The World Trade Organisation (WTO) has come under renewed criticism for failing poor and developing countries in their 14-year-long battle to achieve a breakthrough in key agricultural trade talks. Several countries, including Kenya, India and Pakistan, have been calling the WTO to force developed countries to phase out subsidies paid to farmers whose overproduction threatens the livelihoods of farmers in the developing world. Many analysts argue that negotiations at the WTO have remained largely dominated by traditional economic powers, such as the US and EU, with discussions failing to deliver promised change. Some point to the failure of western governments to conclude what’s known as the “Doha Development Agenda” which has kept agricultural economies in Africa trapped in poverty.  Al Jazeera

Will Benin Get Another ‘International’ President in 2016?
After several declarations and denials, Prime Minister Lionel Zinsou was nominated by Benin’s ruling coalition, the Forces Cauris pour un Bénin Emergent (FCBE), as the only candidate to succeed President Thomas Boni Yayi when the first round of elections are held on 28 February 2016. Zinsou’s nomination on 26 November puts an end to widespread speculation about who would suceed Boni Yayi. But it raises several questions about Beninese politics and specifically the choice of leadership for the country’s top job. Zinsou is a Franco-Beninese whose career spans being an advisor to former French Prime Minister Laurent Fabius, an investment banker at Rothschild, and later head of PAI Partners in Paris. It was just six months ago that he was appointed Benin’s Prime Minister. ISS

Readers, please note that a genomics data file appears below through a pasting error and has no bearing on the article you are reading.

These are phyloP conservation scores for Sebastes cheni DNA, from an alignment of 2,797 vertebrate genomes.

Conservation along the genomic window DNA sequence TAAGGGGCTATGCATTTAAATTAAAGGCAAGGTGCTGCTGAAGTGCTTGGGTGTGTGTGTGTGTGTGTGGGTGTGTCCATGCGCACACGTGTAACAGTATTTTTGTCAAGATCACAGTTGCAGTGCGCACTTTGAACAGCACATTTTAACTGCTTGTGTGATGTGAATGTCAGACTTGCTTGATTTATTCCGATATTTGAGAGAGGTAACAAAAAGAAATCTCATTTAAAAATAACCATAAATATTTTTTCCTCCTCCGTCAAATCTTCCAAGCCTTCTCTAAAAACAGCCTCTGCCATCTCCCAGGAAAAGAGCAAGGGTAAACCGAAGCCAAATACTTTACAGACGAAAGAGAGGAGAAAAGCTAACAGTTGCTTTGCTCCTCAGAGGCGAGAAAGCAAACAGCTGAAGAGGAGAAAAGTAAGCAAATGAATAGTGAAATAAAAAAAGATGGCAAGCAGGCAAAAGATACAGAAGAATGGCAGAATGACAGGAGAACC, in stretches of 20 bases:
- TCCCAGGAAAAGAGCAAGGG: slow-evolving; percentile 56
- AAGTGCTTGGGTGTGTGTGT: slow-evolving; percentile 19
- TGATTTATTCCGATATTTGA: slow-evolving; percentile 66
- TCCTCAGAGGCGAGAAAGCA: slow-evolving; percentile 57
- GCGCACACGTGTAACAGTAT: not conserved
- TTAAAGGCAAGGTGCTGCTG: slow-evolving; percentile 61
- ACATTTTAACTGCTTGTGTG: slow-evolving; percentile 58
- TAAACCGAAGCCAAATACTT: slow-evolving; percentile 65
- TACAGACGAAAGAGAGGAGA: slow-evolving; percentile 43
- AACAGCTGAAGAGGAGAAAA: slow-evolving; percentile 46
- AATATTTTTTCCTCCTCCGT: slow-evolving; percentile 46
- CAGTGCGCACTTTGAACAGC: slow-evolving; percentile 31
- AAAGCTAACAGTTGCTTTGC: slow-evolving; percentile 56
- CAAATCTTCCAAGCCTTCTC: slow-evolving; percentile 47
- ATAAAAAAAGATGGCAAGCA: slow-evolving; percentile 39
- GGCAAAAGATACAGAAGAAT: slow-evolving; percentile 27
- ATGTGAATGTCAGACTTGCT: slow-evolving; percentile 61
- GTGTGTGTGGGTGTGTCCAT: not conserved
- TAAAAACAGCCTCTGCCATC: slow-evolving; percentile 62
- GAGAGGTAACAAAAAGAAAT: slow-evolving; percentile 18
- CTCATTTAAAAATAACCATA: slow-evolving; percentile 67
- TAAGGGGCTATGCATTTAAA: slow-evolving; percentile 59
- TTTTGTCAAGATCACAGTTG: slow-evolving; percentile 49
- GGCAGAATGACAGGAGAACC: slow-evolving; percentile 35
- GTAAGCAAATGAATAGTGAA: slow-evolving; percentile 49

Nicki Minaj Joins New Squad: Celebs who Perform Overseas for Human Rights Abusers
When Nicki Minaj sings at a Christmas party in Angola this weekend, an Angolan rapper named Luaty Beirão will be in prison recovering from a hunger strike. Minaj is due to perform Dec. 19 at a holiday party for Unitel, a mobile phone company controlled by the family of José Eduardo dos Santos, who has been president of Angola for 36 years.  Unitel is majority-owned by Isabel dos Santos, the president’s daughter, who has denied she became the richest woman in Africa because of her father’s connections to the Angolan oil industry. […] A New York-based group, Human Rights Foundation, wrote to Minaj and her manager Brian Sher this week telling them about the human rights situation in Angola, as well as the Dos Santos family’s exploitation of the country’s diamond and oil wealth. Globalpost



Photo: Adam Jones